July 31, 2000 -- Donald Smith hesitates outside the door of a basement
classroom at the Kaiser Permanente Hospital in San Diego, Calif. He's 56, with
gray hair, but the anxious expression on his face makes him look like a school
kid who forgot his homework.
Before Smith has time to fake a stomach ache, Bruce Bekkar, MD, a Kaiser
obstetrician-gynecologist, persuades him to come on in. "You're in the
right place," says Bekkar, who teaches the class called "PMS, the
Menopause, and You."
By Lindsey Palmer
You know the feeling: You're introduced to someone new and — boom! — you're instant pals, or you meet a man and — sigh — it's love at first sight. That mysterious experience we call "hitting it off" is what psychologist Rom Brafman and his brother, Ori, explore in their new book, Click: The Magic of Instant Connections.
The Brafmans' research uncovers the "accelerators," such as complementary body language and letting down your guard, that lead to instant bonds and also strengthen...
This three-hour crash course for men about women's anatomy and health
concerns is believed to be the only one of its kind in the United States,
although Bekkar hopes it will become a trend. His premise is straightforward:
Teach men to understand why their wives or girlfriends may sometimes feel
crabby, bloated, or on fire. By doing so, relationships are saved, and often
grow stronger. Trouble brews, he says, when guys don't understand what their
wives or girlfriends are going through.
Soon, Smith is sitting in the classroom, surrounded by 13 other men, most of
whom look as uncomfortable as he does. They busy themselves reading handouts,
eyes glued to the printed materials. Bekkar, who has taught the classes monthly
for two years and always has a full house, warms them up quickly with his easy
lecture style, punctuated by jokes, jazzy slides, and a wit honed by his
stand-up stint at a San Diego comedy club. As he teaches the men, women attend
a similar class next door to discuss their own concerns about PMS and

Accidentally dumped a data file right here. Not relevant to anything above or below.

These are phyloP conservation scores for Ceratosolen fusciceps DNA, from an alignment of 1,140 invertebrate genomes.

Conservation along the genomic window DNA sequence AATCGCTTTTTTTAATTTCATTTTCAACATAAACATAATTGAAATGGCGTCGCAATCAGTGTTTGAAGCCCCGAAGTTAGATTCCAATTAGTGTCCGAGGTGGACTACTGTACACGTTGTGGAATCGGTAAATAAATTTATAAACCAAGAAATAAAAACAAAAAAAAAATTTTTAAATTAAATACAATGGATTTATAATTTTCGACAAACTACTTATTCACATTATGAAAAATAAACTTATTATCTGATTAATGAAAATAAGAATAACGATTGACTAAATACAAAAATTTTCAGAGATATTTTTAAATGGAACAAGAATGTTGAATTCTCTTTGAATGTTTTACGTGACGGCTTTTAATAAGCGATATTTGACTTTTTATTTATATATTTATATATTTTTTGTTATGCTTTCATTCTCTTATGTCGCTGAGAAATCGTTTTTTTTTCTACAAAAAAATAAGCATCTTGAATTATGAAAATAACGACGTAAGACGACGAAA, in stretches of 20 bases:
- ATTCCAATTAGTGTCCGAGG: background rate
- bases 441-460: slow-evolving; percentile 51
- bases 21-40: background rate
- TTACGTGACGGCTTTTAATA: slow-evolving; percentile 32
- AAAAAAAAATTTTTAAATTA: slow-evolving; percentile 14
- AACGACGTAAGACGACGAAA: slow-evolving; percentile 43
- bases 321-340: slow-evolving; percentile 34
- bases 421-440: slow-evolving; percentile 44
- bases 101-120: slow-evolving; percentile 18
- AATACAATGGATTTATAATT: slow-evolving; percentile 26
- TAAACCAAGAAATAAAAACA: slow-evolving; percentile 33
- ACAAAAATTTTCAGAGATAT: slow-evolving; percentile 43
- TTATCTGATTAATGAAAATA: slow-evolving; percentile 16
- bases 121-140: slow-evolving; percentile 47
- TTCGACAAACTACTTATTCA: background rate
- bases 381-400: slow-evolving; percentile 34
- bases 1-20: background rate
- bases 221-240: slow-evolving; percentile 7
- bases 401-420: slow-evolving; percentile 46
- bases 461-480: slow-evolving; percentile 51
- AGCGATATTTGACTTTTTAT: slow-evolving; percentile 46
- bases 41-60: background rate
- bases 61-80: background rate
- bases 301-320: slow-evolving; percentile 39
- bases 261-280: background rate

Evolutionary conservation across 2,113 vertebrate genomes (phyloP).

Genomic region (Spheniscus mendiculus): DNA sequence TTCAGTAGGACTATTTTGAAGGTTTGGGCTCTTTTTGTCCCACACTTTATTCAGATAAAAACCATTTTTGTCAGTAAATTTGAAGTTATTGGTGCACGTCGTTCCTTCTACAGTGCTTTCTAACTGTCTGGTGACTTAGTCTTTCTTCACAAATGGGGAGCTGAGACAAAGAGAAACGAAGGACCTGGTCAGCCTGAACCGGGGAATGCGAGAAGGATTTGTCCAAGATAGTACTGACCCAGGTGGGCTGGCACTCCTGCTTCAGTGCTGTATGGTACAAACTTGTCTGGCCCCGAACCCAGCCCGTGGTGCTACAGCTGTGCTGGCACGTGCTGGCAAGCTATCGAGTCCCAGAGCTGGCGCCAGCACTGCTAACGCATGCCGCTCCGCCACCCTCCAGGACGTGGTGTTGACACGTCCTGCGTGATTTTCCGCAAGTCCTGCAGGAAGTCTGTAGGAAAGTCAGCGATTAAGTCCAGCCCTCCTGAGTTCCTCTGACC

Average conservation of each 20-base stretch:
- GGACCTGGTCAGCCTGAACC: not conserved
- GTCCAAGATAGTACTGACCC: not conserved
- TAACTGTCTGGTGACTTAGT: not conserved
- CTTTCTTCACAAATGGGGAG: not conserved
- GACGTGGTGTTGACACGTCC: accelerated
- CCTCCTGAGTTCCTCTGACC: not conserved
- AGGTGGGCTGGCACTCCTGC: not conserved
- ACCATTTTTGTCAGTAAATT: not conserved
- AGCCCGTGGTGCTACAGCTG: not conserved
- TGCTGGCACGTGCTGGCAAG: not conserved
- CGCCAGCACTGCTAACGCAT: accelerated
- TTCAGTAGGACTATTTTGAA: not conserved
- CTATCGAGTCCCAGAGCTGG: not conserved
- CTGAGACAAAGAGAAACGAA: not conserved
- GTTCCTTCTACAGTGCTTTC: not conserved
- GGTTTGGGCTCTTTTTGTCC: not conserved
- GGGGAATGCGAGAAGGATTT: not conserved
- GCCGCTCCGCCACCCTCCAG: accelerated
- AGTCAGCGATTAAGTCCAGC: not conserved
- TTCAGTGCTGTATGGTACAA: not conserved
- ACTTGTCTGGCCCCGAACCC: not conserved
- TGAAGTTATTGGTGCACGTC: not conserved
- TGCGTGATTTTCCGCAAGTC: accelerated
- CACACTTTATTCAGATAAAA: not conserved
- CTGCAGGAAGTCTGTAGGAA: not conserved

menopause. Some of them are the girlfriends and wives of the guys in the
While most of the men are here because their partners asked them to come,
about a third came to the class even though their wives didn't. James, 50,
became concerned a few months ago when his wife Jan showed signs of unusual
behavior. Three times in six months she forgot to mail the credit card bill.
"Never in her life has this happened," he says. She was feeling
stressed-out and out of control. When his wife's friend suggested it could be
menopause, James decided to come and get educated.
Ignorance Is Widespread
As his class settles in, Bekkar assures them that they're not the only ones
in the dark about women's anatomy. As proof, he displays the drawings he
collected at a focus group conducted while the class was in the discussion
phase. He asked several men, ranging in age from 25 to 55, to draw and label
the female reproductive system as accurately as they could.
He shows three of the winning drawings, which he also includes in his book,
Your Guy's Guide to Gynecology, written with his colleague, Udo Wahn,
MD. "This is one of the better ones," says Bekkar, grinning. The
"first prize" drawing Bekkar refers to is a childish picture that
resembles a faceless rabbit with ears (the ears are actually meant to be the
fallopian tubes). Another winning drawing looks like a close-up of the same
rabbit, and the third, charitably speaking, could be compared to a flower. And
these were drawn, Bekkar points out, by educated men: a banker, a computer
consultant, and an administrator.